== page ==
Exactly What Happens When You Leave A Toxic Relationship

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Exactly That Happens When You Leave A Toxic Relationship
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A toxic relationship really brings you down.

You might find it hard to believe that unhealthy relationships can lead to anything good. The truth is that the relationship problems you encounter when you're with a toxic person might make you feel helpless in the moment. But once you leave a toxic relationship, you will reap the benefits.

RELATED: When He Consistently Does Any Of These 8 Things, He's Slowly Trapping You In A Toxic Relationship

Here are eight surprising upsides of leaving your toxic relationship.

1. You rediscover your passions.

Toxic relationships kill your enthusiasm.

When you’re in a draining relationship, you only focus on fixing what is actually hopeless, instead of pursuing what you want.

When you finally break through, you rediscover your favorite pastimes and passion projects.

This, in turn, provides an emotional outlet and helps you move on from your relationship more quickly.

2. You reconnect with family and friends who really love you.

Unhealthy relationships cause us to disconnect from others.

But when your relationship ends, you run to family and friends and realize that they were waiting for you.

They’ve been with you all along, so don’t take them for granted.

3. You appreciate the little things even more.

Whether you’re celebrating a treat from a colleague or a text message from your best friend, you find yourself cherishing every moment of the day.

After you’ve spent so much time suffering and in pain, you now know what true gratitude means.

4. You regain your mental and physical health.

Your toxic relationship most likely affected your health.

So, as your post-relationship self-care, you focus on your mental, physical, and spiritual health.

You find yourself fighting to regain the wellness that your ex deprived you of.

Maybe you head to the gym and eat more healthily.

Perhaps you simply put yourself first and enjoy relaxing again.

Regardless, you find that as you focus on your health and wellness, you start to feel whole again.

RELATED: 7 Signs Of A Toxic Relationship That Are Hard To Spot, But Even Harder To Ignore Once You Do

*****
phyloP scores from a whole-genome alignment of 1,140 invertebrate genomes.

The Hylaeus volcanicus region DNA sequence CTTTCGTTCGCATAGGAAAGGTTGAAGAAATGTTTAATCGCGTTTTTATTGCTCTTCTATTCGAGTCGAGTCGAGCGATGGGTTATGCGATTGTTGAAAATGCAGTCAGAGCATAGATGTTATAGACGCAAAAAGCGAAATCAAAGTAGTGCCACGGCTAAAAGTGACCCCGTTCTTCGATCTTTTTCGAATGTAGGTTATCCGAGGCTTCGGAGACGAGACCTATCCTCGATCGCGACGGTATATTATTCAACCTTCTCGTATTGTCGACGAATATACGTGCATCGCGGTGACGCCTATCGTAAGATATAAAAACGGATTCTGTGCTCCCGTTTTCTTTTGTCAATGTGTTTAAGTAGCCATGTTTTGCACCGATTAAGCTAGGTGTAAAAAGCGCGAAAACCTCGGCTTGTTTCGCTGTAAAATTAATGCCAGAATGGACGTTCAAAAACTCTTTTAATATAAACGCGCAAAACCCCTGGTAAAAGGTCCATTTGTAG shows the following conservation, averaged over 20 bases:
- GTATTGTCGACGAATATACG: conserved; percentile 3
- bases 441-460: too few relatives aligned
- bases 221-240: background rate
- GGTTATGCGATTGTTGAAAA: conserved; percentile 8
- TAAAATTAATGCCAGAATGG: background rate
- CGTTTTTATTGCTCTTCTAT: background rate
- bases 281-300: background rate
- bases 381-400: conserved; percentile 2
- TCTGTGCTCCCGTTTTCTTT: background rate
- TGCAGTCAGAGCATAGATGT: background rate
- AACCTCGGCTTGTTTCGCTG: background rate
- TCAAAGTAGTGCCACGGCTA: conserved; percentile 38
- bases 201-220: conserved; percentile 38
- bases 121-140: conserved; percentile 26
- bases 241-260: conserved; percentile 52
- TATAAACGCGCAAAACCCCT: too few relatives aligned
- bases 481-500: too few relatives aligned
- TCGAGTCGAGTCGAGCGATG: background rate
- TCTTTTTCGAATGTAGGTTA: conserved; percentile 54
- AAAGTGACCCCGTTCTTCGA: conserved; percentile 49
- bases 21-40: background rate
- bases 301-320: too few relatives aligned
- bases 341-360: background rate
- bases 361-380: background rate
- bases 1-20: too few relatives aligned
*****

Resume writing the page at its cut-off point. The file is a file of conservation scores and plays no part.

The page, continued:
5. You enjoy your newfound independence.

You once saw the single life as lonely, but now you view it as independent.

What’s more, you see your newfound independence as a sign of bravery, wholeness, strength, and wisdom.

You revel in it because you no longer attach your happiness to someone else.

You’re proud to be self-sufficient because it takes a lot to master the art of freeing yourself from others.

6. You gain the ability to empathize with people who are hurting.

Now that you understand heartache firsthand, you sincerely care about the pain of others.

You become more sensitive and empathetic.

You are not afraid to share your story in order to give people hope.

7. You thrive more fruitfully in your career.

You realize that investing your energy in your work provides more rewards than any other person can.

A fulfilling career gives you the home and the life you want and it doesn’t require that you depend on anyone else.

Therefore, you prioritize your career aspirations over any potential love interests.

8. You reinvent yourself.

You try out new things because you can.

Maybe you cut your hair, try higher stilettos, travel more often, cook complicated dishes, or enjoy risky adventures.

As you change, you discover that reinventing yourself is the best way to heal.

Instead of giving up on yourself, you reinvent yourself and find that better things lie ahead.

If you’re coming out of a toxic relationship and life feels overwhelming, never fear.

Life may be difficult now, but the benefits you’ll take from your healing process will be worth the struggle.

RELATED: 3 Signs You’re In A Toxic Relationship And Need To Break Up (Even If You Still Love Them)

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Karla Crisostomo is a writer who focuses on relationships, dating, and breakups. For more of her relationship content, visit her Twitter page.

This article was originally published at Unwritten. Reprinted with permission from the author.

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